Did they throw a bike down the stairway and then do again and again till every parts failed ? Then for each throw the part survive, they add 2 months of life to their expiration date ?
    Quote Originally Posted by NicoleB28 View Post
    topless. that's what all mtb girls do. we go ride, get topless, have pillow fights in the woods, scissor, then ride home!

  71. #71
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    Quote Originally Posted by Jayem View Post
    Or just somebody that rides frequently, which is what the numbers work out to...
    Maybe if by "frequently" you mean a 20 mile ride every day of the year.
    15mm is a second-best solution to a problem that was already solved.

  72. #72
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    Quote Originally Posted by David C View Post
    Did they throw a bike down the stairway and then do again and again till every parts failed ? Then for each throw the part survive, they add 2 months of life to their expiration date ?
    No, they just had some 15 year old write the article like everything else in that worthless mag.
    15mm is a second-best solution to a problem that was already solved.

  73. #73
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    LOL, Stem, bars and seat post every year hahaha, ive never heard anything so silly, they are taking da piss......
    Dont ever let the truth get in the way of a funny story....

  74. #74
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    Quote Originally Posted by kapusta View Post
    Maybe if by "frequently" you mean a 20 mile ride every day of the year.
    Based on 10 hours a week. If you do the math, I think they are actually conservative on many estimates.
    Tire 6 months = 240 hours, usually over 1000KM. If you can get 240 hours from many of the high end tires you are probably not riding hard enough to justify such tire.

  75. #75
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    Quote Originally Posted by CrozCountry View Post
    Based on 10 hours a week. If you do the math, I think they are actually conservative on many estimates.
    Tire 6 months = 240 hours, usually over 1000KM. If you can get 240 hours from many of the high end tires you are probably not riding hard enough to justify such tire.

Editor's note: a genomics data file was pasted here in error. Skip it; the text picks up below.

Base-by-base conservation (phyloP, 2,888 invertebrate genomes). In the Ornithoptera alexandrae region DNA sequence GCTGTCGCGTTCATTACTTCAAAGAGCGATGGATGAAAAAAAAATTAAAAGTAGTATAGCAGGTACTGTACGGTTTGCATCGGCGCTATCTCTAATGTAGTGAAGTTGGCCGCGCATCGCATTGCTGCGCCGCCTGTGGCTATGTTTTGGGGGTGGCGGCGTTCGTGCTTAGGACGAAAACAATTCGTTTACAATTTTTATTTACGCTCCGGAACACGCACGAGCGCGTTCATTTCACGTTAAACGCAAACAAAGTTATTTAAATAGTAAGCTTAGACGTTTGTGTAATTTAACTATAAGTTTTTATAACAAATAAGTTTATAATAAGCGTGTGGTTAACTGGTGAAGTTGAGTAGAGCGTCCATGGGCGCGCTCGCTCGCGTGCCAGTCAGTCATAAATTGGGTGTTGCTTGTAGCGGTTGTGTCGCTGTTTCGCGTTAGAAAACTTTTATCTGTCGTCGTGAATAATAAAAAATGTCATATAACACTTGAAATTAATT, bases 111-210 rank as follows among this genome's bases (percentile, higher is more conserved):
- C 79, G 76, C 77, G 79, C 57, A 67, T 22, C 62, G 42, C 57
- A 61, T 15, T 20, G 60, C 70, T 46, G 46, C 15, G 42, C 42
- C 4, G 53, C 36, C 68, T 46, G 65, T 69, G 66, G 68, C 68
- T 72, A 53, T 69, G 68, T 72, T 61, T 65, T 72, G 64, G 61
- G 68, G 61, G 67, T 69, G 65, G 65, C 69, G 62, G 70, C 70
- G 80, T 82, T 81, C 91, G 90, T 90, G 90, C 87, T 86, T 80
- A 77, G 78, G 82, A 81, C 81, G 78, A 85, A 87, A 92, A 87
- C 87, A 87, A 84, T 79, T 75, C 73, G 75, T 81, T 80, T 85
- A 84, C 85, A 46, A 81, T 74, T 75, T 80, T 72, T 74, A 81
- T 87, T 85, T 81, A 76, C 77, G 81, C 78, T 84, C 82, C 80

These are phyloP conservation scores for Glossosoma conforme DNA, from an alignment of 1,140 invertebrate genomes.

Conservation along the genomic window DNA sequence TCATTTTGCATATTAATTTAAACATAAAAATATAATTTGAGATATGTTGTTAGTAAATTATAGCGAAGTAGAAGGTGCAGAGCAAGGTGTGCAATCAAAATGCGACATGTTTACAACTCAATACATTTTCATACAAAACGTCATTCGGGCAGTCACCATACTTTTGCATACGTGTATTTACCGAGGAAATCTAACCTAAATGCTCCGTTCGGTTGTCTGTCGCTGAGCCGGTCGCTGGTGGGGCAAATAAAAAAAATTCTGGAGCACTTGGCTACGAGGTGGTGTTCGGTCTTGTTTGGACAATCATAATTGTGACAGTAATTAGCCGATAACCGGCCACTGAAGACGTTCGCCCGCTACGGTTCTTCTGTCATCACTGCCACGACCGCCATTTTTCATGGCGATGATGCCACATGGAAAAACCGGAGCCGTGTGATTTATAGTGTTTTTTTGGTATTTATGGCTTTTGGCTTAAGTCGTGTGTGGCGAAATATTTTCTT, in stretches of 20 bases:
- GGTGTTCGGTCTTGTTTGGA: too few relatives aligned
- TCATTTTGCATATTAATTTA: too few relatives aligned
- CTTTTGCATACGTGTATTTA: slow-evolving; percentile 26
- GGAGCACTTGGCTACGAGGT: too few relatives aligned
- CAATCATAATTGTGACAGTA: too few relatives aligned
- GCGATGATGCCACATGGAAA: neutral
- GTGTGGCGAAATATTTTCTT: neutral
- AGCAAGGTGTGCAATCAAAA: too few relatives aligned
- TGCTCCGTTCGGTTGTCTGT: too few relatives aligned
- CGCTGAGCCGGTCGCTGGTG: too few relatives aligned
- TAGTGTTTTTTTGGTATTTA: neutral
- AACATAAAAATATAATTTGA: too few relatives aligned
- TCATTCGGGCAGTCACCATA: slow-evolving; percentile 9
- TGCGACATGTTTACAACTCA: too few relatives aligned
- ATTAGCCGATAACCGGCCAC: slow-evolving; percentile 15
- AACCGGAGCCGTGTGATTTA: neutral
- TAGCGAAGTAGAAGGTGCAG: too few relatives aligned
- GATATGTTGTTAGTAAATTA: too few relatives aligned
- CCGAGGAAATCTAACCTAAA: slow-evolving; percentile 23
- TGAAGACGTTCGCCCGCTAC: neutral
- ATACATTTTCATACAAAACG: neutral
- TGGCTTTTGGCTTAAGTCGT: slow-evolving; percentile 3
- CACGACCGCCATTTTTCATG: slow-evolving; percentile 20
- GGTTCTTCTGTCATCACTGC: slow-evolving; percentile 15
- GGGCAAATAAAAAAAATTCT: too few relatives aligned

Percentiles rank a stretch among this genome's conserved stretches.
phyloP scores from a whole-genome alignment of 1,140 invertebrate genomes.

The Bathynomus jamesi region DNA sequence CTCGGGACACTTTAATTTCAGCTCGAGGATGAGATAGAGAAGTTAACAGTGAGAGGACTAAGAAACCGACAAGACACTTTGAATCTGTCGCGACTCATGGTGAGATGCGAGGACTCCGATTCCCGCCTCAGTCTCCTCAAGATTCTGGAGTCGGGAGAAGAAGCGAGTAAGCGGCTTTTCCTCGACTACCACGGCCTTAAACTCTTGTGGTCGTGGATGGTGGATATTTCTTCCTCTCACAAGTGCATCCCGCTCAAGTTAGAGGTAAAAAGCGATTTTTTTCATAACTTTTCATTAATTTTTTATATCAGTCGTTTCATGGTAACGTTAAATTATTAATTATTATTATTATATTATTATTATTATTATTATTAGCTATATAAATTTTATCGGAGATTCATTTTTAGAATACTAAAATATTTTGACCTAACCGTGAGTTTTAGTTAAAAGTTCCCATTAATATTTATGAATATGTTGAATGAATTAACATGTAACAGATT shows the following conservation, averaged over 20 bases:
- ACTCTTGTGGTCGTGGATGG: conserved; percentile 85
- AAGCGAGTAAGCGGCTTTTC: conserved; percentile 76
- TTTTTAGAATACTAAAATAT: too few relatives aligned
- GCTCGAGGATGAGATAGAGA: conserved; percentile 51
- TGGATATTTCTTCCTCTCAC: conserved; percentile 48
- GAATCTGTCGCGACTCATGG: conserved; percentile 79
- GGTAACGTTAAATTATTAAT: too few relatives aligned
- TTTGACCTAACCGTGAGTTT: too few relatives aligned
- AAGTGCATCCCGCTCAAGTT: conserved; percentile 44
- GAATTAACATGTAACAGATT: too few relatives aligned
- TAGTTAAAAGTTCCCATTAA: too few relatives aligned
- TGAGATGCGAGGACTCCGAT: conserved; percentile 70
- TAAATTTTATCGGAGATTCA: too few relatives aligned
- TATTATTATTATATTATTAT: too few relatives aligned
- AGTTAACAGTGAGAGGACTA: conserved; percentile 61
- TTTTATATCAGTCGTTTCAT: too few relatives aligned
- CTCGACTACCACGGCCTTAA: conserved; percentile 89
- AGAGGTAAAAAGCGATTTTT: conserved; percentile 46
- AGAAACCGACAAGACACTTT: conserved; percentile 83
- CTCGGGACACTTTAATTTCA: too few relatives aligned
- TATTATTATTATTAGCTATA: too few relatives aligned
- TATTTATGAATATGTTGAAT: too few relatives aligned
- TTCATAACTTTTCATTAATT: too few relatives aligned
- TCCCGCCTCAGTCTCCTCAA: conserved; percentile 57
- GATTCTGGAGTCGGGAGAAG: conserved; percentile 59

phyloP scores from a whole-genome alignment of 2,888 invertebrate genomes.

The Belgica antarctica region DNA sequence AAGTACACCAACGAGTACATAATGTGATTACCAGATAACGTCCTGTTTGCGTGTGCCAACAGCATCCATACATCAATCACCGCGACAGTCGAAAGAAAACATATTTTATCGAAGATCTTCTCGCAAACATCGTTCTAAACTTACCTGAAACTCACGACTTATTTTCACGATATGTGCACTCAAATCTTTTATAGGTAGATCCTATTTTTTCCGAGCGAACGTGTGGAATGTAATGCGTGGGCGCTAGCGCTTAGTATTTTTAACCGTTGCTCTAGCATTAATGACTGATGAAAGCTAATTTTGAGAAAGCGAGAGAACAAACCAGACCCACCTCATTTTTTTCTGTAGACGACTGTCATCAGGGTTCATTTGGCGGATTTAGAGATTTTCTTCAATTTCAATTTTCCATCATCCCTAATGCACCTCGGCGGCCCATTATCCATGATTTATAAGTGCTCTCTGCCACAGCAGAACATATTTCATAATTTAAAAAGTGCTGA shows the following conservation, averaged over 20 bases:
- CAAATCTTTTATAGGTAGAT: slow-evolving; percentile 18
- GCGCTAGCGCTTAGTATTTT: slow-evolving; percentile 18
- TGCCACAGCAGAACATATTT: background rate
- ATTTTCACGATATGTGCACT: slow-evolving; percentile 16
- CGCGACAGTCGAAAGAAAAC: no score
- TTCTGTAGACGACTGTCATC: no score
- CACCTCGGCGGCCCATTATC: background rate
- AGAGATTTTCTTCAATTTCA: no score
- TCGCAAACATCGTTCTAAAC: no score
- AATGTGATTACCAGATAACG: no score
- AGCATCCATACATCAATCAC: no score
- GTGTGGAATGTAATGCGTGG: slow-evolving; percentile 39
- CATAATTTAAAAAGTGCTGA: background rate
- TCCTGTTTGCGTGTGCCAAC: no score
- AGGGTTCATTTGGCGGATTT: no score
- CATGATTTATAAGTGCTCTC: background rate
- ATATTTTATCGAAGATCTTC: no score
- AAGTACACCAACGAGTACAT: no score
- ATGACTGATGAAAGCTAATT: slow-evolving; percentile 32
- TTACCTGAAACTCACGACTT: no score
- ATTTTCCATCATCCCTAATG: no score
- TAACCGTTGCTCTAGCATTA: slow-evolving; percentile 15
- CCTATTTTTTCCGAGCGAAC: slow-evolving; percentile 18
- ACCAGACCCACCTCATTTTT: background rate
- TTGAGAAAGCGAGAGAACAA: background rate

Tires are one of the few things they are actually reasonable about. However, about half of that list (stem, seatpost, bars, FD, rear shock, cranks, pedals, headset, fork, wheels) is total nonsense.

    Even with cables, frames, and pivot bearings, what they are describing is the very shortest end of possible lifespan, most last much longer than what they state.
    15mm is a second-best solution to a problem that was already solved.

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    I think the answer to the OPs question is: NO!
    Everything is replace as needed as in "don't fix it if it ain't broke."
    If you properly inspect everything and maintain it, then that rule works fine.
    It's pronounced "so pro and cool."
    It was an impulse decision.

  77. #77
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    Quote Originally Posted by David C View Post
    Only problem is... Many riders who put down that much hours usually have more than one bike that they use over the week. Heck I have a few different ones and I'm not even close to 10 hours a week, though I'd love to be.

    Did they throw a bike down the stairway and then do again and again till every parts failed ? Then for each throw the part survive, they add 2 months of life to their expiration date ?
    Is that not obvious? Then the bike is not getting that many hours/week.
    "It's only when you stand over it, you know, when you physically stand over the bike, that then you say 'hey, I don't have much stand over height', you know"-T. Ellsworth

    You're turning black metallic.

  78. #78
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    As far as fatigue life goes, unless MBA is testing components to failure like the racing or aircraft industries their 'life span' figures are total guesses. We know they are not so it's just B.S.

    Of course if you are crashing a lot or taking your pedals off rocks or generally get big air you'll be replacing stuff more, although I don't really call that kind of abuse 'wearing out.'

    The old Marzocchis are reliable as Jayem said. Mine was NOS in 2006 and is still going strong. I'm guessing 700 hours by now.

    My 1996 Race Face turbines have been on 3 different rides since I bought them new. I have had to change the BB once, and the bearings a few times. They very likely have 2000+ hours on them.

    My Avocet o2 was used in '96 when I bought it. It was recovered/refoamed in 2007. It is still going strong. Conversely I've broken one Selle Italia SLR after one season.

    My spd 535s are 16 years old. Yes they are nearly toast, but they still spin fine. The engagement claws are pretty worn out.

    My 952 XTR rear d was NOS in '06. I have crashed it twice hard enough to bend the hanger. It has 700 hours on it. It still works flawlessly.

    Now that I have 3 bikes it takes a lot longer to wear stuff out.

    Drew
    occasional cyclist